Two U.S. Government agencies released decisions in the last two weeks that may bring a proposed Carbon County wind farm closer to becoming a reality.
Tuesday, the U.S. Bureau of Land Management (BLM) issued a record of decision approving a power transmission line project that will allow energy produced in Wyoming to be sold in power-hungry Southwestern States. The BLM’s decision came on the heels of last week’s announcement that the U.S. Department of Fish and Wildlife had issued a final Environmental Impact Study (EIS) for Power Company of Wyoming’s (PCW) requested eagle take permit for the first phase of the company’s Chokecherry/Sierra Madre wind farm.
In a Tuesday press release, the U.S. Bureau of Land Management announced a record of decision approving the TransWest Express (TWE) Transmission Project. The TransWest Transmission project is a series of transmission lines that will move energy produced in Wyoming—including energy produced by PCW’s Chokecherry/Sierra Madre wind farm—to market states in the Southwest United States.
The BLM’s record of decision grants right-of-way to the power line transmission project on BLM land, which covers about 60 percent of the proposed 730-mile route. If completed, the transmission line will be a 3,000-megawatt transmission backbone.
“The Western U.S. needs new interregional transmission infrastructure like the TWE Project, which will allow California and other Desert Southwest utilities to directly access high-capacity Wyoming wind to balance and diversify their generation portfolios in a cost-effective manner,” Bill Miller, president and CEO of TransWest said in a news release.
“Today’s important federal permitting milestone further advances the TWE Project’s progress and brings this critical infrastructure project one step closer to construction, creating employment opportunities across the West,” Miller said in the release.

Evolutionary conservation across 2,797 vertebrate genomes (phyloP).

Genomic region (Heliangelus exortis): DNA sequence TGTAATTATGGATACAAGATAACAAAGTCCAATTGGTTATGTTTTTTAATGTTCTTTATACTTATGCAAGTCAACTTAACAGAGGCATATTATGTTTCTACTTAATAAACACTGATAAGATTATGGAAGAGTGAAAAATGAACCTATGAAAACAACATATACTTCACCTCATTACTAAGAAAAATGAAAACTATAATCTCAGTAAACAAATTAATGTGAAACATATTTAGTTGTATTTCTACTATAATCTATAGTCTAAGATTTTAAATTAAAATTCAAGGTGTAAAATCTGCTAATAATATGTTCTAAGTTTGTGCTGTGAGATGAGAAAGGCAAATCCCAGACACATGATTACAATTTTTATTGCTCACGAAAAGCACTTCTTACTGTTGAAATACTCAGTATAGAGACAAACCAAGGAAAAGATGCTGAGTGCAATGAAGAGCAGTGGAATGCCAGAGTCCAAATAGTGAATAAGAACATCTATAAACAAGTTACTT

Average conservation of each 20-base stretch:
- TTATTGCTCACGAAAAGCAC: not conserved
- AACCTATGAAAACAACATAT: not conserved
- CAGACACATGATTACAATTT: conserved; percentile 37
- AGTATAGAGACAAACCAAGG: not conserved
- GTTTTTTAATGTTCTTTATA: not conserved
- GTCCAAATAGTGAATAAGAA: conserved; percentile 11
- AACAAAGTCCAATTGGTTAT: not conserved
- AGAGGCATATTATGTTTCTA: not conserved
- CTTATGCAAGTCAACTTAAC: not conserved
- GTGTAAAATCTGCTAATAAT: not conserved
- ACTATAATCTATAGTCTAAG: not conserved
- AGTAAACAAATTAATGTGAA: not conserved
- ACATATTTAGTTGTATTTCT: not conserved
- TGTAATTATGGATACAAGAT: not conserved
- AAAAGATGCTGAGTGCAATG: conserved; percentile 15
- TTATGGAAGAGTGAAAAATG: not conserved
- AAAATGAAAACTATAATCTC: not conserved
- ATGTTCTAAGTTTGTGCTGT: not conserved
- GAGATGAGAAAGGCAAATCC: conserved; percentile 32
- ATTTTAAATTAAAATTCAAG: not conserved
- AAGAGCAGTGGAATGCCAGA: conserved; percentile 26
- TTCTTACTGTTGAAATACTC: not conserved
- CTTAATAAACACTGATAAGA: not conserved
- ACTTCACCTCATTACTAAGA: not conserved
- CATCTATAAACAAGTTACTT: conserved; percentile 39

The TransWest transmission line will eventually terminate at an energy marketplace hub near Hoover Dam in Nevada, where energy produced in Wyoming will be available to power grids in Arizona, Nevada and green energy hungry California.
Some of that green energy would be produced by PCW’s Chokecherry/Sierra Madre wind farm. Thursday, the U.S. Fish and Wildlife Service issued the final EIS regarding PCW’s requested eagle take permit.
If approved, the eagle take permit will be granted to PCW for the first phase of the wind farm project, which is comprised of road and other infrastructure improvements and 500 of a proposed 1000 windmills in the checkerboard BLM/State/Private lands west of Saratoga and south of Rawlins.
PCW requested the eagle take permit voluntarily, said Kara Choquette, Director of Communications for PCW. PCW, Choquette said, was among the first companies to have worked with the Fish and Wildlife Service to request an eagle take permit.
Eagle take permits are issued under a 2009 law which prohibits anyone from taking or interfering with bald or golden eagles without a permit.
The permitting process for PCW’s requested eagle take permit took several years and involved multiple studies to understand the impacts of the wind farm on eagles and other migratory avian species like bats. The company used radar and other means to track the patterns of eagles and other birds to provide guidance in placing the windmills.
“(The request for an eagle take permit) was part of Power Company of Wyoming’s overall effort to make sure this wind project was developed in a way that was also consistent with wildlife conservation,” Choquette said. “That’s reflected not only in how we chose to deal with the eagle conservation matters but also the sage grouse and other important species.”
Now that the final EIS for the eagle take permit has been issued, it will be a minimum of 30 days before the Fish and Wildlife Service issue a record of decision for the permit application. The EIS can be viewed online at http://www.fws.gov/mountain-prairie/wind/chokecherrySierraMadre. Hard copies are also available at the Rawlins and Saratoga branches of the Carbon County Library system.
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